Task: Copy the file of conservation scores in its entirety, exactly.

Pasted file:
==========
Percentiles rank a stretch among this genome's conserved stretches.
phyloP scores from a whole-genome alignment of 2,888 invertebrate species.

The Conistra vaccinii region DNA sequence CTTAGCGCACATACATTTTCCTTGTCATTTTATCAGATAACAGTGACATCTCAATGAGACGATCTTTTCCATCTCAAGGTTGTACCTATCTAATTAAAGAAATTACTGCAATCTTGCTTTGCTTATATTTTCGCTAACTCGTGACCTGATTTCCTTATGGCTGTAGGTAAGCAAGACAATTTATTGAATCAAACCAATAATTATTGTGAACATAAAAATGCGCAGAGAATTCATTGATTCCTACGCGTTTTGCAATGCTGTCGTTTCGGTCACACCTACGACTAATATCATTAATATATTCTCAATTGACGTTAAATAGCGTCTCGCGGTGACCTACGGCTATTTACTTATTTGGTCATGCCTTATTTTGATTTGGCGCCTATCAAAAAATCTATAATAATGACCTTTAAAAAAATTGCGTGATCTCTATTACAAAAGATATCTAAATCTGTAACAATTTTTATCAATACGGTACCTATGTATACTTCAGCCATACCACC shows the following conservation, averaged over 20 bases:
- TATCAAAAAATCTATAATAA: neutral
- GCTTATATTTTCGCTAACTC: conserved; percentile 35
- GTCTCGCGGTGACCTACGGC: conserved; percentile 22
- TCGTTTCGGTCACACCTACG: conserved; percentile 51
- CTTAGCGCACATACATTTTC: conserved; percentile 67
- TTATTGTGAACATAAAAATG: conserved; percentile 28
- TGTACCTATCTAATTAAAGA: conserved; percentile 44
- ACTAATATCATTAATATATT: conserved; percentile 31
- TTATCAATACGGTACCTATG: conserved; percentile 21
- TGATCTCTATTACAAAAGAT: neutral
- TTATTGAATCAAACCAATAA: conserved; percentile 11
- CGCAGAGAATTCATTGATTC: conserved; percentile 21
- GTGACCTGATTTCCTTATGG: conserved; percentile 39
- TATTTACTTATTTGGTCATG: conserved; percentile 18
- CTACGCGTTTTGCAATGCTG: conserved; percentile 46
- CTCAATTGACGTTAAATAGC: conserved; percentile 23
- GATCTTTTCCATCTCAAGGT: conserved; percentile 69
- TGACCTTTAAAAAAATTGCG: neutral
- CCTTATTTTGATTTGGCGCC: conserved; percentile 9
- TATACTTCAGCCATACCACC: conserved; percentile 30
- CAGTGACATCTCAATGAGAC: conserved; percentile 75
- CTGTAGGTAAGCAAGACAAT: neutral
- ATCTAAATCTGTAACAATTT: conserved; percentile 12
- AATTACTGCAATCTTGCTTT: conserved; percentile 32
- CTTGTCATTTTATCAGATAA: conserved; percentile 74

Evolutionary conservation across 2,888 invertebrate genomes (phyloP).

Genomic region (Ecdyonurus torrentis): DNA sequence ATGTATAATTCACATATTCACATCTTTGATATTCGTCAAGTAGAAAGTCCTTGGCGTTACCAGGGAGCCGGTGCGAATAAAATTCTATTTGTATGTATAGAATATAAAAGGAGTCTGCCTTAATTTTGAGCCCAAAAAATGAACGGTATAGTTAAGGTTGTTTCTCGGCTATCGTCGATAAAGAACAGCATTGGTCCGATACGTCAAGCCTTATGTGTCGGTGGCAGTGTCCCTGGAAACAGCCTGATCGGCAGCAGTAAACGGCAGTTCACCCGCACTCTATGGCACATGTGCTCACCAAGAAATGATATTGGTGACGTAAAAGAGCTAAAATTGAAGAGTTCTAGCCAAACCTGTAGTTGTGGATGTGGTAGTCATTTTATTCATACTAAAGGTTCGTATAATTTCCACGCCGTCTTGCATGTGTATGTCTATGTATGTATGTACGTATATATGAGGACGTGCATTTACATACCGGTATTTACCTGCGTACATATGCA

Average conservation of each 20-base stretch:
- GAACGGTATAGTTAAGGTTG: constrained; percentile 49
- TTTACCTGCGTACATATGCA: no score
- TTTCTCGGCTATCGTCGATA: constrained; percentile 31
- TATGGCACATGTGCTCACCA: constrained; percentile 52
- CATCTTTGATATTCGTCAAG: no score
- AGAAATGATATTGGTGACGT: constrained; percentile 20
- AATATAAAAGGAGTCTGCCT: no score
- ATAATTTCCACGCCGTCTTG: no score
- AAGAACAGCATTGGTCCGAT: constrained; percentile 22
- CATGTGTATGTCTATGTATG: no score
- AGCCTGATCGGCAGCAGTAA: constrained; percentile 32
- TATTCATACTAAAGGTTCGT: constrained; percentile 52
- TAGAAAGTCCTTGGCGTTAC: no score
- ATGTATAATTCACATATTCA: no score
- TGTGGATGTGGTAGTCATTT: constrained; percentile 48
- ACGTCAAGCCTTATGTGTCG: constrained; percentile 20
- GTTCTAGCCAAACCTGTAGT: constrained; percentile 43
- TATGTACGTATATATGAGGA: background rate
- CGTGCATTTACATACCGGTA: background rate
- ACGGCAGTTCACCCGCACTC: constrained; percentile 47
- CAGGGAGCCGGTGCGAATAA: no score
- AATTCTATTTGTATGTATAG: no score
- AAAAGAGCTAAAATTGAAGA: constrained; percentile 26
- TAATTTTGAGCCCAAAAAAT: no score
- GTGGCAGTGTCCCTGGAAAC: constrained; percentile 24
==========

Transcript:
Percentiles rank a stretch among this genome's conserved stretches.
phyloP scores from a whole-genome alignment of 2,888 invertebrate species.

The Conistra vaccinii region DNA sequence CTTAGCGCACATACATTTTCCTTGTCATTTTATCAGATAACAGTGACATCTCAATGAGACGATCTTTTCCATCTCAAGGTTGTACCTATCTAATTAAAGAAATTACTGCAATCTTGCTTTGCTTATATTTTCGCTAACTCGTGACCTGATTTCCTTATGGCTGTAGGTAAGCAAGACAATTTATTGAATCAAACCAATAATTATTGTGAACATAAAAATGCGCAGAGAATTCATTGATTCCTACGCGTTTTGCAATGCTGTCGTTTCGGTCACACCTACGACTAATATCATTAATATATTCTCAATTGACGTTAAATAGCGTCTCGCGGTGACCTACGGCTATTTACTTATTTGGTCATGCCTTATTTTGATTTGGCGCCTATCAAAAAATCTATAATAATGACCTTTAAAAAAATTGCGTGATCTCTATTACAAAAGATATCTAAATCTGTAACAATTTTTATCAATACGGTACCTATGTATACTTCAGCCATACCACC shows the following conservation, averaged over 20 bases:
- TATCAAAAAATCTATAATAA: neutral
- GCTTATATTTTCGCTAACTC: conserved; percentile 35
- GTCTCGCGGTGACCTACGGC: conserved; percentile 22
- TCGTTTCGGTCACACCTACG: conserved; percentile 51
- CTTAGCGCACATACATTTTC: conserved; percentile 67
- TTATTGTGAACATAAAAATG: conserved; percentile 28
- TGTACCTATCTAATTAAAGA: conserved; percentile 44
- ACTAATATCATTAATATATT: conserved; percentile 31
- TTATCAATACGGTACCTATG: conserved; percentile 21
- TGATCTCTATTACAAAAGAT: neutral
- TTATTGAATCAAACCAATAA: conserved; percentile 11
- CGCAGAGAATTCATTGATTC: conserved; percentile 21
- GTGACCTGATTTCCTTATGG: conserved; percentile 39
- TATTTACTTATTTGGTCATG: conserved; percentile 18
- CTACGCGTTTTGCAATGCTG: conserved; percentile 46
- CTCAATTGACGTTAAATAGC: conserved; percentile 23
- GATCTTTTCCATCTCAAGGT: conserved; percentile 69
- TGACCTTTAAAAAAATTGCG: neutral
- CCTTATTTTGATTTGGCGCC: conserved; percentile 9
- TATACTTCAGCCATACCACC: conserved; percentile 30
- CAGTGACATCTCAATGAGAC: conserved; percentile 75
- CTGTAGGTAAGCAAGACAAT: neutral
- ATCTAAATCTGTAACAATTT: conserved; percentile 12
- AATTACTGCAATCTTGCTTT: conserved; percentile 32
- CTTGTCATTTTATCAGATAA: conserved; percentile 74

Evolutionary conservation across 2,888 invertebrate genomes (phyloP).

Genomic region (Ecdyonurus torrentis): DNA sequence ATGTATAATTCACATATTCACATCTTTGATATTCGTCAAGTAGAAAGTCCTTGGCGTTACCAGGGAGCCGGTGCGAATAAAATTCTATTTGTATGTATAGAATATAAAAGGAGTCTGCCTTAATTTTGAGCCCAAAAAATGAACGGTATAGTTAAGGTTGTTTCTCGGCTATCGTCGATAAAGAACAGCATTGGTCCGATACGTCAAGCCTTATGTGTCGGTGGCAGTGTCCCTGGAAACAGCCTGATCGGCAGCAGTAAACGGCAGTTCACCCGCACTCTATGGCACATGTGCTCACCAAGAAATGATATTGGTGACGTAAAAGAGCTAAAATTGAAGAGTTCTAGCCAAACCTGTAGTTGTGGATGTGGTAGTCATTTTATTCATACTAAAGGTTCGTATAATTTCCACGCCGTCTTGCATGTGTATGTCTATGTATGTATGTACGTATATATGAGGACGTGCATTTACATACCGGTATTTACCTGCGTACATATGCA

Average conservation of each 20-base stretch:
- GAACGGTATAGTTAAGGTTG: constrained; percentile 49
- TTTACCTGCGTACATATGCA: no score
- TTTCTCGGCTATCGTCGATA: constrained; percentile 31
- TATGGCACATGTGCTCACCA: constrained; percentile 52
- CATCTTTGATATTCGTCAAG: no score
- AGAAATGATATTGGTGACGT: constrained; percentile 20
- AATATAAAAGGAGTCTGCCT: no score
- ATAATTTCCACGCCGTCTTG: no score
- AAGAACAGCATTGGTCCGAT: constrained; percentile 22
- CATGTGTATGTCTATGTATG: no score
- AGCCTGATCGGCAGCAGTAA: constrained; percentile 32
- TATTCATACTAAAGGTTCGT: constrained; percentile 52
- TAGAAAGTCCTTGGCGTTAC: no score
- ATGTATAATTCACATATTCA: no score
- TGTGGATGTGGTAGTCATTT: constrained; percentile 48
- ACGTCAAGCCTTATGTGTCG: constrained; percentile 20
- GTTCTAGCCAAACCTGTAGT: constrained; percentile 43
- TATGTACGTATATATGAGGA: background rate
- CGTGCATTTACATACCGGTA: background rate
- ACGGCAGTTCACCCGCACTC: constrained; percentile 47
- CAGGGAGCCGGTGCGAATAA: no score
- AATTCTATTTGTATGTATAG: no score
- AAAAGAGCTAAAATTGAAGA: constrained; percentile 26
- TAATTTTGAGCCCAAAAAAT: no score
- GTGGCAGTGTCCCTGGAAAC: constrained; percentile 24